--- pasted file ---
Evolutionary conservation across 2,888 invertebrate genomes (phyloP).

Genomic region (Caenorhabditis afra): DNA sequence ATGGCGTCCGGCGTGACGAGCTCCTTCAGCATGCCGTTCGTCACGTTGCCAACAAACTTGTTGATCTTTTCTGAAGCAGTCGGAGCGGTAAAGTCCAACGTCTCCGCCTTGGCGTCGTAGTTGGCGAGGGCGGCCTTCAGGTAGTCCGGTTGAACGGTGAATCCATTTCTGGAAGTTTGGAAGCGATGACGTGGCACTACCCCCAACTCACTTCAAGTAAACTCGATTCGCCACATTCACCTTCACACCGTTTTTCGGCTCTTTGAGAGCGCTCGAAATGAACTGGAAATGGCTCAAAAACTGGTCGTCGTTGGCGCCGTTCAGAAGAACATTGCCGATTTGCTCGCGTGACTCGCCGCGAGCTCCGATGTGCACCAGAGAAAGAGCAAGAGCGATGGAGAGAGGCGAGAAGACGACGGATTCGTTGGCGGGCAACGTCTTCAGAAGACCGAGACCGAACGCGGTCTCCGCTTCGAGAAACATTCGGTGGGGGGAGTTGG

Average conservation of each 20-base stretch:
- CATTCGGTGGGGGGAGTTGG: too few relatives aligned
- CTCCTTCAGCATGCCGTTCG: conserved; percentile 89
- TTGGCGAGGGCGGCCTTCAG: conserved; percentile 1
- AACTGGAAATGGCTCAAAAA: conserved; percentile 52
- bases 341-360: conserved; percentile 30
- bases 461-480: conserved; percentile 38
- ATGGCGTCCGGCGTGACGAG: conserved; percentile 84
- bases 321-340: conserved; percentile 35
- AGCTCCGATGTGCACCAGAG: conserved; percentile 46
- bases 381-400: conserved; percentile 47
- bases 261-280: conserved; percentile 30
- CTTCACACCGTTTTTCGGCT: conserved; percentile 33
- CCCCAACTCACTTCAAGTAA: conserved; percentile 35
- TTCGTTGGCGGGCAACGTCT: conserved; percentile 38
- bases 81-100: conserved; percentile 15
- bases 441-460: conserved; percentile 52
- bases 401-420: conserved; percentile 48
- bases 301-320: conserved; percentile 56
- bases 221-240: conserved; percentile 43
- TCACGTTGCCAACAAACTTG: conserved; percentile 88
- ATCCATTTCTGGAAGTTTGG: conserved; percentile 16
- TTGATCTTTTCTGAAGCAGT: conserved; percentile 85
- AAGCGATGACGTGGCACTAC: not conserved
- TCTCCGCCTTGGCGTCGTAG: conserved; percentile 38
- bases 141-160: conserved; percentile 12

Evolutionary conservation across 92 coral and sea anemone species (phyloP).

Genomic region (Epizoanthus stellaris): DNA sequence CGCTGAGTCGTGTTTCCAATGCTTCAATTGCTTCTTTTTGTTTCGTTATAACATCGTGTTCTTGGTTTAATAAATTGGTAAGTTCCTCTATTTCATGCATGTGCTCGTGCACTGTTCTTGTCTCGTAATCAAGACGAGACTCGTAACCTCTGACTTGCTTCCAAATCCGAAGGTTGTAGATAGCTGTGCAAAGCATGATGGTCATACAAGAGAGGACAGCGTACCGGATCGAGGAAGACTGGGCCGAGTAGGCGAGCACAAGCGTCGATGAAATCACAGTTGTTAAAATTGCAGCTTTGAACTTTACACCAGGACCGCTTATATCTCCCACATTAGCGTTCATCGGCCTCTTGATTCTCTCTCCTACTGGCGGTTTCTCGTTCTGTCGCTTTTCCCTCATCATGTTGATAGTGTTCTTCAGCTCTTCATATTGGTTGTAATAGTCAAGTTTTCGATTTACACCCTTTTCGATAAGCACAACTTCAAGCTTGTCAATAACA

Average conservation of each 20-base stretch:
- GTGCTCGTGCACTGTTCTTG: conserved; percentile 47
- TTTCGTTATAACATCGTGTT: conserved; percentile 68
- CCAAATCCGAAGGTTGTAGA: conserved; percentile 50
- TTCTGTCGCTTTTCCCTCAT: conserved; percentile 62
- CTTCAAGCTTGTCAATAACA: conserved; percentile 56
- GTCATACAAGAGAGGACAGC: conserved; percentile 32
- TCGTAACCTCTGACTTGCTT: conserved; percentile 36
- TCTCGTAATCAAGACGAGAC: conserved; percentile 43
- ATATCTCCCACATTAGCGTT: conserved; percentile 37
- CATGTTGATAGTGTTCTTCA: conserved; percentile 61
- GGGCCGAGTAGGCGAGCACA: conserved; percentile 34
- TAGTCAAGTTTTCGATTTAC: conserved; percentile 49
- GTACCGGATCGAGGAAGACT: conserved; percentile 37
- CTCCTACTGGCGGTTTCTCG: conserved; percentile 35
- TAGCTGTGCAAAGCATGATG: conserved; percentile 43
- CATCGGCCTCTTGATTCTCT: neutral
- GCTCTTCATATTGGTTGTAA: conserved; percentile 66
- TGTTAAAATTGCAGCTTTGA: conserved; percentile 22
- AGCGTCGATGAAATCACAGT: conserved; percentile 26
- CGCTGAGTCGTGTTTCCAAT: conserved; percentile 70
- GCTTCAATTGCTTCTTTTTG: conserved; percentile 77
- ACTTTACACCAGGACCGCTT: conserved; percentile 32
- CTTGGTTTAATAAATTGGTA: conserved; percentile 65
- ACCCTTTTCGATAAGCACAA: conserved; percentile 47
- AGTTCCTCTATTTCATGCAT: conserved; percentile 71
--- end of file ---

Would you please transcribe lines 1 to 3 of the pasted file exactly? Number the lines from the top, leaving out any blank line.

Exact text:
Evolutionary conservation across 2,888 invertebrate genomes (phyloP).

Genomic region (Caenorhabditis afra): DNA sequence ATGGCGTCCGGCGTGACGAGCTCCTTCAGCATGCCGTTCGTCACGTTGCCAACAAACTTGTTGATCTTTTCTGAAGCAGTCGGAGCGGTAAAGTCCAACGTCTCCGCCTTGGCGTCGTAGTTGGCGAGGGCGGCCTTCAGGTAGTCCGGTTGAACGGTGAATCCATTTCTGGAAGTTTGGAAGCGATGACGTGGCACTACCCCCAACTCACTTCAAGTAAACTCGATTCGCCACATTCACCTTCACACCGTTTTTCGGCTCTTTGAGAGCGCTCGAAATGAACTGGAAATGGCTCAAAAACTGGTCGTCGTTGGCGCCGTTCAGAAGAACATTGCCGATTTGCTCGCGTGACTCGCCGCGAGCTCCGATGTGCACCAGAGAAAGAGCAAGAGCGATGGAGAGAGGCGAGAAGACGACGGATTCGTTGGCGGGCAACGTCTTCAGAAGACCGAGACCGAACGCGGTCTCCGCTTCGAGAAACATTCGGTGGGGGGAGTTGG

Average conservation of each 20-base stretch: